Fire for the Journey:
A Reflection on the Continuing Pentecost Story
The symbol of fire and the stories in the book of Exodus and the Acts of Apostles contain helpful points for our reflection on the Christian Celebration of the Pentecost and its on-going unfolding in the ordinariness of life.
The elements such as fire, air, water and earth, occupied important places in the religious practices of early civilizations. Significantly, fire is the most mysterious and most revered among the elements. Fire is very important in the worship of ancient religions, particularly for burning sacrifices. The fire (lightning) from heaven and its destructive force accompanied by loud thunders must have impressed the early people with the awesome power of fire. The Church also utilized the elements in her liturgical celebrations. The Season of Easter employs the symbolism of the elements, especially fire, in a more obvious manner like the lighting of the Easter fire, the procession of the Paschal Candle, the lighted candles of the faithful and the blessing of the baptismal font by immersing the lighted Paschal candle in water.
Other than the use of fire for the burning of offerings in the Old Testament, it signifies God's Presence such as Moses' experience of the burning bush.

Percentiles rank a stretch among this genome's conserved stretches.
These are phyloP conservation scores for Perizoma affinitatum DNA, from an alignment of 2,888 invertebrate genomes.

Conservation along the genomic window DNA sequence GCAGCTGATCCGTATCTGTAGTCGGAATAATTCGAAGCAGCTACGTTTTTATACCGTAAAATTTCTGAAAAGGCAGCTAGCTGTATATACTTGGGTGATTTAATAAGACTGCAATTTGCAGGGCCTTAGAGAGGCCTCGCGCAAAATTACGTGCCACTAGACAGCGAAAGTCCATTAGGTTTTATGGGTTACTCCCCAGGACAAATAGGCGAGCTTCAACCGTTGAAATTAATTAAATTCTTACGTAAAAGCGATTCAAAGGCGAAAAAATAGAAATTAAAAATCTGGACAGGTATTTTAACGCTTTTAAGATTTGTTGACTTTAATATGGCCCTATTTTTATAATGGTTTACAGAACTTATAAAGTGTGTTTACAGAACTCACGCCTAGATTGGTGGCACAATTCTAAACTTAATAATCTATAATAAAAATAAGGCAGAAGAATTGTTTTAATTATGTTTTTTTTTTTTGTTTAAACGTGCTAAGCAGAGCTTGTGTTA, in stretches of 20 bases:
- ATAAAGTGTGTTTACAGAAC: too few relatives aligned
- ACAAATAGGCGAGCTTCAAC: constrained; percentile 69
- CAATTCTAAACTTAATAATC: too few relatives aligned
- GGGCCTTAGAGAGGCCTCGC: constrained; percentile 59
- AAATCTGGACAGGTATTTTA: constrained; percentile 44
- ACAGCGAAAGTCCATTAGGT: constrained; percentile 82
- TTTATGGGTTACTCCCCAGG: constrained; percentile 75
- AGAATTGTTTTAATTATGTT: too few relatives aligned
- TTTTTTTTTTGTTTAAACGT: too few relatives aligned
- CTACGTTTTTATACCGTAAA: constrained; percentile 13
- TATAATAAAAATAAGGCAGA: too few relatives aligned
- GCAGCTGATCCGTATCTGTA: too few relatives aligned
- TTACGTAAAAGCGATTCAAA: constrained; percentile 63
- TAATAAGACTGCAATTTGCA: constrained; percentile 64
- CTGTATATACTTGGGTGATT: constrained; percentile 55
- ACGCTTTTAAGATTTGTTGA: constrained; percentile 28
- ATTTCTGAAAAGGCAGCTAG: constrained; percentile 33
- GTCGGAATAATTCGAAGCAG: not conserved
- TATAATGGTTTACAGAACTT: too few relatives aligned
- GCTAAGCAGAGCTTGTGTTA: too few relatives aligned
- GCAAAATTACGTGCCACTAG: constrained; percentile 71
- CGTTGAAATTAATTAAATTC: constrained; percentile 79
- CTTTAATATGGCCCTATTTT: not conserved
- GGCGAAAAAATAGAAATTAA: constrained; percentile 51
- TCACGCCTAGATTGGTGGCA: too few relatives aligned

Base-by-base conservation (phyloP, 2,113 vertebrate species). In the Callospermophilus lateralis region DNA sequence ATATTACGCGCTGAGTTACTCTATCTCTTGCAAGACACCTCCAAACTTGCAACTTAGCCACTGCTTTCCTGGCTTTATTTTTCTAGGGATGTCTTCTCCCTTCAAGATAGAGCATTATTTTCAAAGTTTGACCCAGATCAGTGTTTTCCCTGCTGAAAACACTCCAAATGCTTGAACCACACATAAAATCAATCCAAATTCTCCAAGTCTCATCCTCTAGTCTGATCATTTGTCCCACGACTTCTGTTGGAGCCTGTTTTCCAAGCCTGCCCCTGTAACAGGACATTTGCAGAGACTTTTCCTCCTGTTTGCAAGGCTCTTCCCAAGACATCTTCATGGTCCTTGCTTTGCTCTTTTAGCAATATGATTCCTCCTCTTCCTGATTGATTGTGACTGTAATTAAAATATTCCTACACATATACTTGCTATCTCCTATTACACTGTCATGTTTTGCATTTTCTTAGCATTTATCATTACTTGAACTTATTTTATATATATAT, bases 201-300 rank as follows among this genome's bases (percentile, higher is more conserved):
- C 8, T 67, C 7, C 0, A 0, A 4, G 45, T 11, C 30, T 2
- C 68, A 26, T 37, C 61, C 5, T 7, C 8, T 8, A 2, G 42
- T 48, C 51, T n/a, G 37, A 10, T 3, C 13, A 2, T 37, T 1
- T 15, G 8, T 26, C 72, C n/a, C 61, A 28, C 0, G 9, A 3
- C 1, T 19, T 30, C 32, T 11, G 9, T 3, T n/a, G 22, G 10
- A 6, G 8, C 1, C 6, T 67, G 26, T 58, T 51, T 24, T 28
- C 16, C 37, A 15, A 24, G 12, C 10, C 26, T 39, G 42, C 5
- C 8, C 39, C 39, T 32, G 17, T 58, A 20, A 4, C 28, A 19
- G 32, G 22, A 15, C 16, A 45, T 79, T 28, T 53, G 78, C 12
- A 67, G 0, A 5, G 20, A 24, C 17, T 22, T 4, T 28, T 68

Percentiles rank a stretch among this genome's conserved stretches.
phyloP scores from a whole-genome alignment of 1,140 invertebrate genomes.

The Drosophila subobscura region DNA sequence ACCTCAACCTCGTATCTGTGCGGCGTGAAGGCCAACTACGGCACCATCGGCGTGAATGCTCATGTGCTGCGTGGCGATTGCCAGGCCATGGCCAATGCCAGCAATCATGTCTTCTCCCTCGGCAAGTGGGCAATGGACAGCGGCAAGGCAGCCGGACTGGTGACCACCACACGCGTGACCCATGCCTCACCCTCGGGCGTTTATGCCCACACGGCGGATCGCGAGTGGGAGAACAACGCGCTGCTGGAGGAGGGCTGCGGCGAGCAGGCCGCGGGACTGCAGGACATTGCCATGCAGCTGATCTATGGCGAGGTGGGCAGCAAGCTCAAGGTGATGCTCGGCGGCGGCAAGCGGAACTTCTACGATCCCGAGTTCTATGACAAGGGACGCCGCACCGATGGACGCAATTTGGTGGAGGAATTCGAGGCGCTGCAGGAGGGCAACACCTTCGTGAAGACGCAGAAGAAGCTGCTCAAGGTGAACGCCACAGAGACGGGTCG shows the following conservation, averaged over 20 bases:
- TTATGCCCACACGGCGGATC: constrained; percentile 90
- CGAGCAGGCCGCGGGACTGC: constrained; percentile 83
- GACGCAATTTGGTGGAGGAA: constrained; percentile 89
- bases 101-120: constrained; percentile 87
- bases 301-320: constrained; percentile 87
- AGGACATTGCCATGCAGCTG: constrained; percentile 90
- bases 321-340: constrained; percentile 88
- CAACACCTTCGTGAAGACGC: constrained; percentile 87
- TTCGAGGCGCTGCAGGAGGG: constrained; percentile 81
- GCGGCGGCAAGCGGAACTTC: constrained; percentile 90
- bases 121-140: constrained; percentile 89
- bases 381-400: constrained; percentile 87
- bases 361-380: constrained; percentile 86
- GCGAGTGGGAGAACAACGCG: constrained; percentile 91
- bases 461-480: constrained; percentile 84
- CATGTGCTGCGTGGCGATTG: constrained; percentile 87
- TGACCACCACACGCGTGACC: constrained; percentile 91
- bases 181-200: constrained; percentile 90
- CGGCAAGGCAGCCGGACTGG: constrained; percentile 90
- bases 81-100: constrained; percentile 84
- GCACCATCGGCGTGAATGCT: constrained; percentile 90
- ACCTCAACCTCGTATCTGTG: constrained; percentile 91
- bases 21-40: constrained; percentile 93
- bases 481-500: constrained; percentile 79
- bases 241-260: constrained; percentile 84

The symbolism of fire is also important in the Exodus of the Chosen People (Exodus 40, 34 - 38 cf. Numbers 9, 15 -23). The Pentateuch showed that the pillar is a sign of God's Presence leading his people, thus, their following of the movement of the pillar is following the will of the Lord. When the people of Israel fled from Egypt to the Promised Land, a pillar of fire by night (a pillar of cloud by day) guided them. This pillar determined the movement of the Israelite camp as it journey across the desert towards the Promised Land. The Israelites move their camp when the pillar lifts from the Meeting Place and they stop wherever the pillar stops. This pillar, whenever it is not moving, rests above the Meeting Place that houses the Ark of the Covenant (the container of the stone tablets of the Law).
In the New Testament, the Acts of the Apostles (Acts 2, 1 - 12) narrated a story about the "tongues of fire" descending upon the community of disciples during the Feast of Pentecost. It tells how the disciples experienced strong wind shaking the place where they were gathered, followed by their vision of tongues of fire descending upon their heads. The disciples, who cowered in fear and doubts because of the persecutions, after their Pentecost experience were now filled with the gifts of the spirit, making them speak in tongues and courageously proclaiming in different languages the Good News.
These two stories contain some "signals" in its interpretation. In the books of Exodus and Numbers, the pillar of fire/cloud served as an external manifestation of God's Presence and will. The Israelites by observing the movement of the pillar discerns God's will for them. Note that this is particularly related to the movement of the camp towards the Promised Land, away from Egypt that symbolizes the Land of Slavery. The pillar of fire/cloud guides the Chosen People's movement to the land where they will have new life and new relationship with God.